Dashboards are made from panels of information organized into rows. I’m creating a dashboard from one datasource, but you can use different data from different sources in the same dashboard.

Panels represent a visual representation of a query. Each panel can show the same or different data using a visualization that is the easiest for you to process. The first panel will show the total number of Artists in our CD database.

Single Stat Panel

To show a single number, we use the single stat panel. Switch back to Grafana again. You now have the option create your first dashboard. Choose this option, then select Add Query.

Select your database from the Query drop-down menu and choose to format this query as a table in the format as drop-down. Select the Edit SQL link and paste the following SQL:

SELECT
  ArtistId
FROM Artist

This assumes you have a table called Artist and a column named ArtistId. You can change the names of the column and the table to fit your data. Your Query page should look like the screenshot below:

Click the Visualization icon and choose Singlestat from the drop-down list options. This will immediately give you a preview of your panel.

Select Max as the value for Show, and you’ll see the maximum value of the ArtistId column. Now for the fun part. Add some color to the background and the number to personalize it. There is a huge amount of customization available to make it look exactly how you want.

Finally, click the settings icon to give the panel a meaningful name, such as Total Artists. You have now created your first panel! You also now have a dashboard with a single panel. Something like the view below:

At the top right of the screen, you can select how often the database will be queried to get up-to-date information. Set it to 5s to refresh the box every 5 seconds. You can now change the data in your database and see the update on the screen!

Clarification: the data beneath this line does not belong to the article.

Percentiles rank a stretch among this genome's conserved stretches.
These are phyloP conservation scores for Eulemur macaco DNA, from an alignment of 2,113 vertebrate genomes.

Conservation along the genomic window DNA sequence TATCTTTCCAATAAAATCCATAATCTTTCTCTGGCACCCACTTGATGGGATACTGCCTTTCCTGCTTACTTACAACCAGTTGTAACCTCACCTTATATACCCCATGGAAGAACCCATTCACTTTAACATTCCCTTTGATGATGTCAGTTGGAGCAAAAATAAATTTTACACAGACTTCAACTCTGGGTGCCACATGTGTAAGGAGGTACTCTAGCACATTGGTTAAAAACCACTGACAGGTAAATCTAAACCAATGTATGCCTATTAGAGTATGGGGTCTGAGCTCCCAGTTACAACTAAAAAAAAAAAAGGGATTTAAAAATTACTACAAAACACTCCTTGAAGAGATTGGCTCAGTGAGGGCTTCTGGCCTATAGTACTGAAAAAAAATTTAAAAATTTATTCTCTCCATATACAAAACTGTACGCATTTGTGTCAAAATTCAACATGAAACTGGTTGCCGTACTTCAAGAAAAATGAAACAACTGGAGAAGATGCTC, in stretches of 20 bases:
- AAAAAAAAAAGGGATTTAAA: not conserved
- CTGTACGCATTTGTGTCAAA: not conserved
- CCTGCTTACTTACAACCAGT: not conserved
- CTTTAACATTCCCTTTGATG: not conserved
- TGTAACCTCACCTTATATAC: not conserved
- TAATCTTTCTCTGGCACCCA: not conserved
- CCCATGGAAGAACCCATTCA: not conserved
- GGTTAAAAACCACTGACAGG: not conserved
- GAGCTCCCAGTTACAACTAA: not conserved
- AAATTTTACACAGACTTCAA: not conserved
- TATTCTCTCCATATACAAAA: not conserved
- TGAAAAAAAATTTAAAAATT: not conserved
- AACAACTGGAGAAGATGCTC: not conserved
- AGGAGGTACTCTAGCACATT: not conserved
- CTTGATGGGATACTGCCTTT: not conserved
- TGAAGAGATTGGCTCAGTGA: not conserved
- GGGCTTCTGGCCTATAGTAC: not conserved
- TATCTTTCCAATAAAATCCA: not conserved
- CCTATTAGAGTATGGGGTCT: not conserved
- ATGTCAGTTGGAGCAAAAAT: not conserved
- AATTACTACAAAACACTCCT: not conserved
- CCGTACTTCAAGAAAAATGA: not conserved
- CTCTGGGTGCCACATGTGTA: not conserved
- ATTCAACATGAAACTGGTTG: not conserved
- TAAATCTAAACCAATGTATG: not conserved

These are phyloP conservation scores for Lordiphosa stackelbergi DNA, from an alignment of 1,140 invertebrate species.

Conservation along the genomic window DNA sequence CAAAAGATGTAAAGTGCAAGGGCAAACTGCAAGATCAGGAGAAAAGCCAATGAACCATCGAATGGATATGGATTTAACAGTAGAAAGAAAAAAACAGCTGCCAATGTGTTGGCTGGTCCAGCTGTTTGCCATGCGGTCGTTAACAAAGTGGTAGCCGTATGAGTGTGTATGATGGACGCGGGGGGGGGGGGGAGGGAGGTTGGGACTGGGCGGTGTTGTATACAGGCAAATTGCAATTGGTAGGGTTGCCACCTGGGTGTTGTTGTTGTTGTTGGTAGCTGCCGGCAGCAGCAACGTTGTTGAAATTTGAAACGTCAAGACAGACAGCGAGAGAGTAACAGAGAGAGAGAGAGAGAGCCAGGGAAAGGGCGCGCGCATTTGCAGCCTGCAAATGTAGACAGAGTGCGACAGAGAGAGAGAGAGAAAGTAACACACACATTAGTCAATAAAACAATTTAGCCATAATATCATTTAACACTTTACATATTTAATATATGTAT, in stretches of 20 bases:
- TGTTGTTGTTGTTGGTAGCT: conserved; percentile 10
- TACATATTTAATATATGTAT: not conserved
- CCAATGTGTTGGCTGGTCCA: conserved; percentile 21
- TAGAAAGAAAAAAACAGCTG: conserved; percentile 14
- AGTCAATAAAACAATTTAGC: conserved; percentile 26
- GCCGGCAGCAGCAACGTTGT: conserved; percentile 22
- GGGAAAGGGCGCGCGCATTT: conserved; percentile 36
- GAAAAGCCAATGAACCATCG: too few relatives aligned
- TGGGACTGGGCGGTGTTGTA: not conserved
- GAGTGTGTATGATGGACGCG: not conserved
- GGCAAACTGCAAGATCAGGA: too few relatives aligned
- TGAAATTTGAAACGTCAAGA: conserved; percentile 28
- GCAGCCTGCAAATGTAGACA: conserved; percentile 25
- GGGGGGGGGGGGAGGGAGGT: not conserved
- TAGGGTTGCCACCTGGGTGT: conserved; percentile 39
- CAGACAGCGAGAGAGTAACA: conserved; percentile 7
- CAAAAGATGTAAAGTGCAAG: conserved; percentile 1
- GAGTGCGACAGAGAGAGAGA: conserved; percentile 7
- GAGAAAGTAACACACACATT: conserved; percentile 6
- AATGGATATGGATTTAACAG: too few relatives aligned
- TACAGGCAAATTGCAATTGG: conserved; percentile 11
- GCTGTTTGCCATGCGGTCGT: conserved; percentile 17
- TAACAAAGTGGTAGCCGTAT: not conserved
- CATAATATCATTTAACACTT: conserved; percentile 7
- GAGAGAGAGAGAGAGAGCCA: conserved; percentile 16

Even More Visualizations

The single stat panel is probably the easiest visualization to get started with. There are six more visualizations installed by default that will cover most use cases: Graph, Gauge, Bar, Table, Heatmap, and Single Stat. These visualizations, using the same steps as above, create a SQL query then choose a visualization.

If the available visualizations aren’t enough, there is an active community of Grafana users who have created and shared their own visualization plugins, or you can make your own. The community also has a huge selection of pre-built dashboards that you can take inspiration from or even use out of the box.

Grafana Can Display All Your Data in Whatever Format Works Best

Grafana is an open source database analysis and monitoring tool that is easy to install on any operating system. It’s accessed through a browser, so it can be deployed to your favorite hosting company and can then be accessed by your whole team.

You can display all your data (even from multiple sources) in whatever format works best for you. There is a wide selection of visualizations built in and accessible through the community. You can customize your panels with color and transparency—whatever makes sense for your visual. You can even make your own visualization plugins if you want something a little more specific to your use case.

In this Grafana tutorial, you learned how to set up your first dashboard. There is loads more to learn, and I highly recommend joining the community to share your creations. You can learn some of the best practices and learn from the experts who have been creating these visuals for years.

Grafana is not just for when you have performance issues. You can proactively set up alerts to notify you when a value reaches a threshold to keep one step ahead of your performance issues. The dashboard looks so good that you’ll soon be putting monitors with all your dashboards up all over the office. It can become an obsession!

This post was written by Peter Grainger. Peter is a senior engineer at Sage with over 10 years of experience in diverse industries such as satellite communications, public sector, and finance. He’s content to automate himself out of most jobs and is happiest deleting code rather than writing more. Peter has deep knowledge of Java, JavaScript, Node, MongoDB, and GitLab.